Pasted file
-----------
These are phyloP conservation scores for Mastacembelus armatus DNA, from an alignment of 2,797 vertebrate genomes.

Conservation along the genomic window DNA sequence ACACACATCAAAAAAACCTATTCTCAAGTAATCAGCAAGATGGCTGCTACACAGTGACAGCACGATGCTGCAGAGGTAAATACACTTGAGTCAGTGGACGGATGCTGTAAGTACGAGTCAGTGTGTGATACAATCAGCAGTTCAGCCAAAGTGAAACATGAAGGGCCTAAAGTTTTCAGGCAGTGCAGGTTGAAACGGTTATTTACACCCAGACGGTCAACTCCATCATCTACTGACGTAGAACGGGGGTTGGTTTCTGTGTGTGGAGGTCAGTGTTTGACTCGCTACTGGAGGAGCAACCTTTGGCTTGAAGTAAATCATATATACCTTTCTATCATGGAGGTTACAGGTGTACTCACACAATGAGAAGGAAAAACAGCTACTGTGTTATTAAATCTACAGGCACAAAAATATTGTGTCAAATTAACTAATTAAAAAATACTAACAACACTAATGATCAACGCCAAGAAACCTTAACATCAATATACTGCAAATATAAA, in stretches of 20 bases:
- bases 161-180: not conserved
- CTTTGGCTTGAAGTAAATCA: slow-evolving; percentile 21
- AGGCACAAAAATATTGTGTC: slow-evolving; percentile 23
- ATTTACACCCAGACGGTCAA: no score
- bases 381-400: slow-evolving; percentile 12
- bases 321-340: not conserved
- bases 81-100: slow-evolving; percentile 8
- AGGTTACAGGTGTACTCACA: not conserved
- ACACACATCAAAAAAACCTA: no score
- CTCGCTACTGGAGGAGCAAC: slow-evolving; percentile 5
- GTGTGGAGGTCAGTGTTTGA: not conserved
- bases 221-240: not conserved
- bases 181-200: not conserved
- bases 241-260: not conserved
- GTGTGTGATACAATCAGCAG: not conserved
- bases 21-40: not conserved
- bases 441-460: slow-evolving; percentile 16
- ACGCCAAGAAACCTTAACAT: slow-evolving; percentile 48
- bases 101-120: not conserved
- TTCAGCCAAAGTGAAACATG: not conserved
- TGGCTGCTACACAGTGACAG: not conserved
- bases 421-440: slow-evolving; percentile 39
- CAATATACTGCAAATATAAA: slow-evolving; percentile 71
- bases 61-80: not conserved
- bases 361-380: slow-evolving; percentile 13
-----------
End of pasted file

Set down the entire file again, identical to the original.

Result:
These are phyloP conservation scores for Mastacembelus armatus DNA, from an alignment of 2,797 vertebrate genomes.

Conservation along the genomic window DNA sequence ACACACATCAAAAAAACCTATTCTCAAGTAATCAGCAAGATGGCTGCTACACAGTGACAGCACGATGCTGCAGAGGTAAATACACTTGAGTCAGTGGACGGATGCTGTAAGTACGAGTCAGTGTGTGATACAATCAGCAGTTCAGCCAAAGTGAAACATGAAGGGCCTAAAGTTTTCAGGCAGTGCAGGTTGAAACGGTTATTTACACCCAGACGGTCAACTCCATCATCTACTGACGTAGAACGGGGGTTGGTTTCTGTGTGTGGAGGTCAGTGTTTGACTCGCTACTGGAGGAGCAACCTTTGGCTTGAAGTAAATCATATATACCTTTCTATCATGGAGGTTACAGGTGTACTCACACAATGAGAAGGAAAAACAGCTACTGTGTTATTAAATCTACAGGCACAAAAATATTGTGTCAAATTAACTAATTAAAAAATACTAACAACACTAATGATCAACGCCAAGAAACCTTAACATCAATATACTGCAAATATAAA, in stretches of 20 bases:
- bases 161-180: not conserved
- CTTTGGCTTGAAGTAAATCA: slow-evolving; percentile 21
- AGGCACAAAAATATTGTGTC: slow-evolving; percentile 23
- ATTTACACCCAGACGGTCAA: no score
- bases 381-400: slow-evolving; percentile 12
- bases 321-340: not conserved
- bases 81-100: slow-evolving; percentile 8
- AGGTTACAGGTGTACTCACA: not conserved
- ACACACATCAAAAAAACCTA: no score
- CTCGCTACTGGAGGAGCAAC: slow-evolving; percentile 5
- GTGTGGAGGTCAGTGTTTGA: not conserved
- bases 221-240: not conserved
- bases 181-200: not conserved
- bases 241-260: not conserved
- GTGTGTGATACAATCAGCAG: not conserved
- bases 21-40: not conserved
- bases 441-460: slow-evolving; percentile 16
- ACGCCAAGAAACCTTAACAT: slow-evolving; percentile 48
- bases 101-120: not conserved
- TTCAGCCAAAGTGAAACATG: not conserved
- TGGCTGCTACACAGTGACAG: not conserved
- bases 421-440: slow-evolving; percentile 39
- CAATATACTGCAAATATAAA: slow-evolving; percentile 71
- bases 61-80: not conserved
- bases 361-380: slow-evolving; percentile 13